May 24, 2024
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Seeing the Forest Through the Trees

While reading the letter to the editor by Tamar Belote in which she responds to Dr. Wisotsky’s feedback on Sipporah Tracer’s article regarding tethered oral tissue (TOT) (“Watch Your Words” January 28, 2021), the advice “see the forest for the trees” comes to mind. Considering Ms. Belote’s personal experience as a mother to a baby with TOT, her response, which was highly critical, is not that surprising. While I have not dealt with this particular struggle, as a mom I can certainly empathize. I think, however, her experience may have clouded her ability to accurately process Dr. Wisotsky’s message. He seeks to educate by sharing facts and exposing a problem: The dramatic increase in babies being diagnosed with TOT. He fully acknowledges that there is a small percentage of cases in which the procedure is warranted and with Ms. Belote’s description of her daughter, he likely would have guided and supported her in that direction. While I agree with Ms. Belote that parental intuition is a powerful guide, I also believe that hearing from a pediatrician with 45 + years of experience can be very helpful. Honestly, I am baffled by how someone can find fault in Dr. Wisotsky’s approach to TOT, which encourages parents to first problem solve and put forth maximum effort before turning to interventions. As we all know, topics like this as well as many others related to parenting are highly sensitive and can easily hit a nerve. But this should not stand in the way of important information being shared and problems being exposed in order for them to be addressed. As a practicing occupational therapist for over 20 years, I see a growing interventionist mentality that results in rushing to fix our kids’ “issues” rather than patiently allowing them to develop according to their own timetable. This approach has contributed to the shrinking of the parameters of what’s considered “normal,” may negatively impact the parent-child relationship and takes away from the spontaneous delightful side of childhood. As I wrote earlier, my statement will likely strike a nerve but that’s OK because it still needs to be said. As modern-day life (including parenting) gets increasingly complicated, fast-paced and stressful, it is comforting to internalize Dr. Wisotsky’s “see the forest for the trees” message: In earlier generations, most kids generally did quite well with carefree (and intervention-free) childhoods. Trusting in the natural developmental process can decrease the anxiety that we as parents all too frequently feel—a process that works especially well when we step back and allow it to progress without unnecessary pressure. There are of course times that interventions are not only beneficial but are essential, and we are all very grateful that they exist. But by incorporating deliberateness, problem solving skills, calmness and patience into our parenting and decision-making, we set our child up for the most positive outcomes, which of course is what every parent desires.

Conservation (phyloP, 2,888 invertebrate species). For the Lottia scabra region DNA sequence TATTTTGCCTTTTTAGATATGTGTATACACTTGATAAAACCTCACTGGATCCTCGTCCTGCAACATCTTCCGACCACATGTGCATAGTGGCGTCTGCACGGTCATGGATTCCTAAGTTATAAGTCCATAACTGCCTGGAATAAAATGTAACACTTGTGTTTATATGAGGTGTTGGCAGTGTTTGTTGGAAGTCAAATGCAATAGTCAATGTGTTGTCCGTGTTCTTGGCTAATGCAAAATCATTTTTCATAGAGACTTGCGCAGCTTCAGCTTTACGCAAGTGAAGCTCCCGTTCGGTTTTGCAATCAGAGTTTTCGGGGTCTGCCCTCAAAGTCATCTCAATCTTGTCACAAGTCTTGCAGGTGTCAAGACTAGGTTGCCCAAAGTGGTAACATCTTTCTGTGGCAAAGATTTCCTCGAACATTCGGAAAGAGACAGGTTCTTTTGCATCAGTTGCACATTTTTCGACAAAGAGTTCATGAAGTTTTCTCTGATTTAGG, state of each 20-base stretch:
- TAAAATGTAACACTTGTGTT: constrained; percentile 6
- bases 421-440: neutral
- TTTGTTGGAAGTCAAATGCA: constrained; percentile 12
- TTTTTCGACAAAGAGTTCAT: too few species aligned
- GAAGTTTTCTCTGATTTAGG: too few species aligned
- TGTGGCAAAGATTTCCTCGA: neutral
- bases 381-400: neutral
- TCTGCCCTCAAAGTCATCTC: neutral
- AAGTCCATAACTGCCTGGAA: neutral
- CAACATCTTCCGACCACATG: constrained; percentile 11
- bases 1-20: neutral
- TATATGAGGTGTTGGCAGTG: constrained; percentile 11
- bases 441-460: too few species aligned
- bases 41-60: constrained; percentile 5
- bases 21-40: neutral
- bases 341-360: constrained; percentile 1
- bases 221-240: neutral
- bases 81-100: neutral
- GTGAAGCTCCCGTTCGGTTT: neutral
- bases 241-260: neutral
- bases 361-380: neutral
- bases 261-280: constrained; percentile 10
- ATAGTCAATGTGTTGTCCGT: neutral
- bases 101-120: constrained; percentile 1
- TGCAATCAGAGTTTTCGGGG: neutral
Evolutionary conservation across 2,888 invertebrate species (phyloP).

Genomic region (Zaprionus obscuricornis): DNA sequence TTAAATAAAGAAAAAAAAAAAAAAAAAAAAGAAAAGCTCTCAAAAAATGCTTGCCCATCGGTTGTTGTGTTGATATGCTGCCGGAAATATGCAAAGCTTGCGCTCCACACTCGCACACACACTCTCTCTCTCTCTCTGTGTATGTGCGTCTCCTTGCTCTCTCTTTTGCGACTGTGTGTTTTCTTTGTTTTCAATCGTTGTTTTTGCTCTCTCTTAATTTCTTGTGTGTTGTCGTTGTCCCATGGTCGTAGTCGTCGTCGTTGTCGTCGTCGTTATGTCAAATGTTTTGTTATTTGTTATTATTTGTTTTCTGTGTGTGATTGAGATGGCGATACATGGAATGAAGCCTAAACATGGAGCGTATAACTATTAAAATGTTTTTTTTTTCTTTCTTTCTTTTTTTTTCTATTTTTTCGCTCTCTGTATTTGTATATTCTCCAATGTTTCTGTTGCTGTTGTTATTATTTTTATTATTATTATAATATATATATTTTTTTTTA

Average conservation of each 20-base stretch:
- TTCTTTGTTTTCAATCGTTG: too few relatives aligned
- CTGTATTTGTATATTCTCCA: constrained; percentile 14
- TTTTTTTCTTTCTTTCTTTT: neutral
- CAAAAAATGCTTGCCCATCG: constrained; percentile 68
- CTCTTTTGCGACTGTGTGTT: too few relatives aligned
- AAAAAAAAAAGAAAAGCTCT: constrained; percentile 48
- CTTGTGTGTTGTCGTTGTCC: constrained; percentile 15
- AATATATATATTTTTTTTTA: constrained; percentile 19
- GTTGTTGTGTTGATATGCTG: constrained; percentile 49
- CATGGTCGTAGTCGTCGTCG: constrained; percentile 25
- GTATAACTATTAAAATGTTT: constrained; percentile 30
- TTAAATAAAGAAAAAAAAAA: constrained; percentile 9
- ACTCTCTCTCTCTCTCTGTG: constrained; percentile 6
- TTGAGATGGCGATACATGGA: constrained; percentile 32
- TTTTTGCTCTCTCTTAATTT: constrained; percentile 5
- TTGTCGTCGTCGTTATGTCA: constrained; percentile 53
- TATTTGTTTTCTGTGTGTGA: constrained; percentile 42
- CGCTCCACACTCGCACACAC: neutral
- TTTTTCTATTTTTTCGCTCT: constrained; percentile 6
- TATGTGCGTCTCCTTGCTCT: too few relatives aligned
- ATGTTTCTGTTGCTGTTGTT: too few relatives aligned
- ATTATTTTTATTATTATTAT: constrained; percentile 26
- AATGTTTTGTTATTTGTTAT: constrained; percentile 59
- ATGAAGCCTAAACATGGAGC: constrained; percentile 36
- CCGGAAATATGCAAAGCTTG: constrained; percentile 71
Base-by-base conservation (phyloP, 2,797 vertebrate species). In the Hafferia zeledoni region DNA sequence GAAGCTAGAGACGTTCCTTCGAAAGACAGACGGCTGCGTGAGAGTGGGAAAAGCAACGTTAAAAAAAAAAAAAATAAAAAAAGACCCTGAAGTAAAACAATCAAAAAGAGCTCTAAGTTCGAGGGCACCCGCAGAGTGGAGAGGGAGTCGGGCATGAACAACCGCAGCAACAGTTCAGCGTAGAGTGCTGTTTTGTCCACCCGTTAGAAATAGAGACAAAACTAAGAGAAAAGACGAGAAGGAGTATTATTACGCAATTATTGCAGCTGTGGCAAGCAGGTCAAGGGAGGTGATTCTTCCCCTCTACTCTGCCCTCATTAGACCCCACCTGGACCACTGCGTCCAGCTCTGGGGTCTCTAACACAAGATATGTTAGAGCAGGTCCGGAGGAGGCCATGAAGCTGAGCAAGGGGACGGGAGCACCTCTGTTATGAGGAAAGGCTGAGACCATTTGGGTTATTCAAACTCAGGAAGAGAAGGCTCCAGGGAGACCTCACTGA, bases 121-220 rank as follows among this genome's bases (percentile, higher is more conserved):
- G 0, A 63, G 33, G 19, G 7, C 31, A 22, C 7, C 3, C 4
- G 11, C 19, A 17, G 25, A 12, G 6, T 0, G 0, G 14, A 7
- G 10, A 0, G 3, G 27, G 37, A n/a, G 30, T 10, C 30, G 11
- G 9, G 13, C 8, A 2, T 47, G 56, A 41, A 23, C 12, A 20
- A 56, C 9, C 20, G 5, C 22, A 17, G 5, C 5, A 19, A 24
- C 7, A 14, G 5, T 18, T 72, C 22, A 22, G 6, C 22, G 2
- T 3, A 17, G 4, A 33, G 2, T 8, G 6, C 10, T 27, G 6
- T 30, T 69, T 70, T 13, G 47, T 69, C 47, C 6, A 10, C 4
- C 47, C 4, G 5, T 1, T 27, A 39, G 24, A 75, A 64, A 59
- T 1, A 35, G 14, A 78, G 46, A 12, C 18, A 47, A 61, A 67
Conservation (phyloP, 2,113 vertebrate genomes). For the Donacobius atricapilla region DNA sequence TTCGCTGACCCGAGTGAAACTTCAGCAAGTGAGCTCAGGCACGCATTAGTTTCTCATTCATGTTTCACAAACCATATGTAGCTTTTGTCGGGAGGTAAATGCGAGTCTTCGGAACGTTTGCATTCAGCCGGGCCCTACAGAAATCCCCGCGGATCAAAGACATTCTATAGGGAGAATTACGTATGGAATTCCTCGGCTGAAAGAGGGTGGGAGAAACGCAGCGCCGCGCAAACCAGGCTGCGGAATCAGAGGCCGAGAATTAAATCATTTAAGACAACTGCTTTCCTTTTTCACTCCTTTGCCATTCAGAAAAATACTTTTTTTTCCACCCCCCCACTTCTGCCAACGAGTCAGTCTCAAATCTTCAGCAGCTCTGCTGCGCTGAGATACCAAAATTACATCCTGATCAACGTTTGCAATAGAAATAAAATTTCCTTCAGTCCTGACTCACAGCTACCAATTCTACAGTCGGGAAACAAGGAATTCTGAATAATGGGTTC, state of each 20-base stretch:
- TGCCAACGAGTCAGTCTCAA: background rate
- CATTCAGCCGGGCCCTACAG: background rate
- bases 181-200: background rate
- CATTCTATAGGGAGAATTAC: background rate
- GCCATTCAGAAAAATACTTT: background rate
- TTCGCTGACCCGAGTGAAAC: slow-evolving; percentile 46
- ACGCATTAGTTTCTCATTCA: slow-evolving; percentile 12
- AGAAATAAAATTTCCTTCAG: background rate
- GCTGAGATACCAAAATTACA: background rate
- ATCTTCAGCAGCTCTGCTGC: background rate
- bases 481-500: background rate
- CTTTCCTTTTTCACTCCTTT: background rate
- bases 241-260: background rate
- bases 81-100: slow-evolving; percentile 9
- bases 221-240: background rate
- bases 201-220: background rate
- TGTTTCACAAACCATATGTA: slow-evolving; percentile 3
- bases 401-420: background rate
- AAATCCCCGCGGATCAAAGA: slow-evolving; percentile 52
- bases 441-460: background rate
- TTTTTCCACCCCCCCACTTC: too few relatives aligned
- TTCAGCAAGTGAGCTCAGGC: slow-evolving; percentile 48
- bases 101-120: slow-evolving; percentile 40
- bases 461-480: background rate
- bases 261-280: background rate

Rivka Stern
Teaneck
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